Patterico's Pontifications


Weekend Open Thread

Filed under: General — Dana @ 8:13 pm

[guest post by Dana]

Hello, weekend! I hope you all have something fun to look forward to this weekend. Here are a few news items to chew over. Feel free to post anything you think would interest readers. Please make sure to include links.

First news item

Weighing in on the vaccinated to mask up:

Yes, if you’ve been vaccinated, you can still die from COVID-19, but the odds are infinitesimally small…But the CDC isn’t recommending mask-wearing to protect the vaccinated. It claims, without providing supporting data, that the vaccinated need to wear masks to protect the unvaccinated from the new delta variant.

Let’s assume the CDC actually has the data to support its policy. There are three primary arguments to require the vaccinated to mask up.

First, we need to protect unvaccinated adults, who account for nearly all COVID-19 deaths and hospitalizations. There would be a good case for this if vaccines weren’t readily available. But they are. At this point, if you choose not to get vaccinated (without a medical excuse), I think that’s profoundly foolish, but that’s your choice.

Second, there’s the matter of children under 12 who still can’t get the vaccine. My heart aches for any child who dies from COVID-19—or anything else. Fortunately, the death rate for children is statistically miniscule. According to the CDC, of the more than 600,000 deaths from COVID-19, only 335 have been kids under 18 (and it’s unclear how many of them had significant additional health issues). According to the CDC, roughly twice as many kids die in car accidents every year. We don’t ban kids from cars.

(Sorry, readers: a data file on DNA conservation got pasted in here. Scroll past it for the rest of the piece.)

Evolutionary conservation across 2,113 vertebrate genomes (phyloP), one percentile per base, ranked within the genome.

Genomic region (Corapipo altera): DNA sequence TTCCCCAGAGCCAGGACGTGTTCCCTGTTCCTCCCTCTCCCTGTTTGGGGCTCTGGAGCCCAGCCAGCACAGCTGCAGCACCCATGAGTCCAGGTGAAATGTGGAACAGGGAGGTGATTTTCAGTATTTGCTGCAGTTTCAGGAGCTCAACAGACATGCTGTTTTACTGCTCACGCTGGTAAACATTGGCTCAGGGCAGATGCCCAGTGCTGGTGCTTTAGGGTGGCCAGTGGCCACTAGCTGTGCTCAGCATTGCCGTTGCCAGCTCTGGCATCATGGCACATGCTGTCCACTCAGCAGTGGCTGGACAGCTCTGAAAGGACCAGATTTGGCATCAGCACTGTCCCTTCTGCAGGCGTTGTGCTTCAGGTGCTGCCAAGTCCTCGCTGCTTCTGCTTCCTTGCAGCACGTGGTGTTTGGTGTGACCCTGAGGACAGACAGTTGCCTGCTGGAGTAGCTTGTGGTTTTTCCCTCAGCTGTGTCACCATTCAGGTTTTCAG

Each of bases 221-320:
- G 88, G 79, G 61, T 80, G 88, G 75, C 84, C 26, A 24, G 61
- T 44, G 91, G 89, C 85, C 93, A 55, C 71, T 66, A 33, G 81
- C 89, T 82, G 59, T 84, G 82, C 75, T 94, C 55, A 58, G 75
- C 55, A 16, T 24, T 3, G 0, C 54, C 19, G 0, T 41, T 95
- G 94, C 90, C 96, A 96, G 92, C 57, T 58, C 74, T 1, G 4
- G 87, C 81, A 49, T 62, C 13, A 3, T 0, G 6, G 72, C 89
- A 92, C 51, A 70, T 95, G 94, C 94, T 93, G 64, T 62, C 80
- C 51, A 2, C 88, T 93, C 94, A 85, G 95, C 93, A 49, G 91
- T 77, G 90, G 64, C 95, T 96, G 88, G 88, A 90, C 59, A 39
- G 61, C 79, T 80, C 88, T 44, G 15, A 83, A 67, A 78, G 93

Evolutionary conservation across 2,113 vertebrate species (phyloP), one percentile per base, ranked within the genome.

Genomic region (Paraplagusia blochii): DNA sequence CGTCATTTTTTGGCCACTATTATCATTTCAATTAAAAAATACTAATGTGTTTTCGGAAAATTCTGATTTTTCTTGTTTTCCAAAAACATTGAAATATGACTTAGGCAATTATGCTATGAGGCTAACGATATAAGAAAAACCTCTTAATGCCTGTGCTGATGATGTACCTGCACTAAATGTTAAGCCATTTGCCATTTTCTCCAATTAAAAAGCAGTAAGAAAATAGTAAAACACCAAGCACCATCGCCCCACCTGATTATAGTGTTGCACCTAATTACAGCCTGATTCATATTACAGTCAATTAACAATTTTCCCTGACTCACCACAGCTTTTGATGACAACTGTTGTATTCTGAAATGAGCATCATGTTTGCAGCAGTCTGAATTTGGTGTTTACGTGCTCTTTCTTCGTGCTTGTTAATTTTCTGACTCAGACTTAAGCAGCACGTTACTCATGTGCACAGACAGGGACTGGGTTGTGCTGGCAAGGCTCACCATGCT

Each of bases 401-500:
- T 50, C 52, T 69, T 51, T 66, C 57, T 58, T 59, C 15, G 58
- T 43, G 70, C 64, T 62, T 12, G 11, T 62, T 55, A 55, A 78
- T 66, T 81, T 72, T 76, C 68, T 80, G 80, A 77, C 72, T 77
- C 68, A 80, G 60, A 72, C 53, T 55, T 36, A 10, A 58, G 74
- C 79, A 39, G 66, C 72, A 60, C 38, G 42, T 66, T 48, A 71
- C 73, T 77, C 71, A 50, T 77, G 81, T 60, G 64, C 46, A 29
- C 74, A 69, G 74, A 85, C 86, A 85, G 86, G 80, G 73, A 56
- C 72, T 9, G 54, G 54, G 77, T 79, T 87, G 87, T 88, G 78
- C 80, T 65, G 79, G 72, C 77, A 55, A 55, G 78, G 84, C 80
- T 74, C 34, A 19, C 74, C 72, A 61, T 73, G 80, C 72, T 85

The third argument, usually only hinted at, is that we need to keep COVID-19 from mutating into an even more dangerous variant that can defeat vaccines. This is a real concern. But masking and even lockdowns won’t prevent that. As best we can tell, the delta variant came from India. We could require Americans to wear masks and even get vaccinated, but that wouldn’t stop the virus from mutating somewhere else. And unless we want to ban global travel indefinitely, or until we vaccinate much of the planet (which we should do), we have to live with that possibility.

Meanwhile, there are real costs to backsliding back into masking and, heaven forbid, school closures, lockdowns, etc.—which some people are already agitating for. This stuff is terrible for kids, infuriating for adults, and (rational or not) profoundly disruptive of social peace and trust. The chief incentive for getting vaccinated—after protecting yourself and your loved ones—is the promise of getting back to normal.

Second news item

Totally unsurprising he said this:

Former President Donald Trump pressured acting Attorney General Jeffrey Rosen to declare that the election was corrupt in an attempt to help Republican members of Congress try to overturn the election result, according to notes of a December 2020 call Trump held with Rosen and acting deputy attorney general Richard Donoghue.

During the December 27, 2020, call, Trump pressured Rosen and Donoghue to falsely declare the election “illegal” and “corrupt” even after the Justice Department had not uncovered evidence of widespread voter fraud.

“Just say that the election was corrupt + leave the rest to me and the R. Congressmen,” Trump said on the call, according to Donoghue’s notes.

Third news item

That was then, this is now:

The long-expected gubernatorial recall election in California is set for Sept. 14, and 46 candidates (not including the governor himself, Democrat Gavin Newsom) have officially qualified to run. But perhaps the most intriguing development in the race has come in recent polling. After the recall looked uncompetitive for months, evidence has emerged that the race is tightening.

Until last week, there had been no new polls of the recall election in about a month. But since then, we’ve gotten two — and both showed Newsom in danger of being recalled. First, an Emerson College/Nexstar Media survey found that 48 percent of registered voters in California wanted to keep Newsom in office, while 43 percent wanted to recall him. Then, a poll from the University of California, Berkeley, Institute of Governmental Studies co-sponsored by the Los Angeles Times found that 50 percent of likely recall voters wanted to keep Newsom and 47 percent wanted to oust him. These fresh polls — both within the margin of error — differed markedly from a handful of surveys released in May and June that found the recall effort trailing by at least 10 percentage points.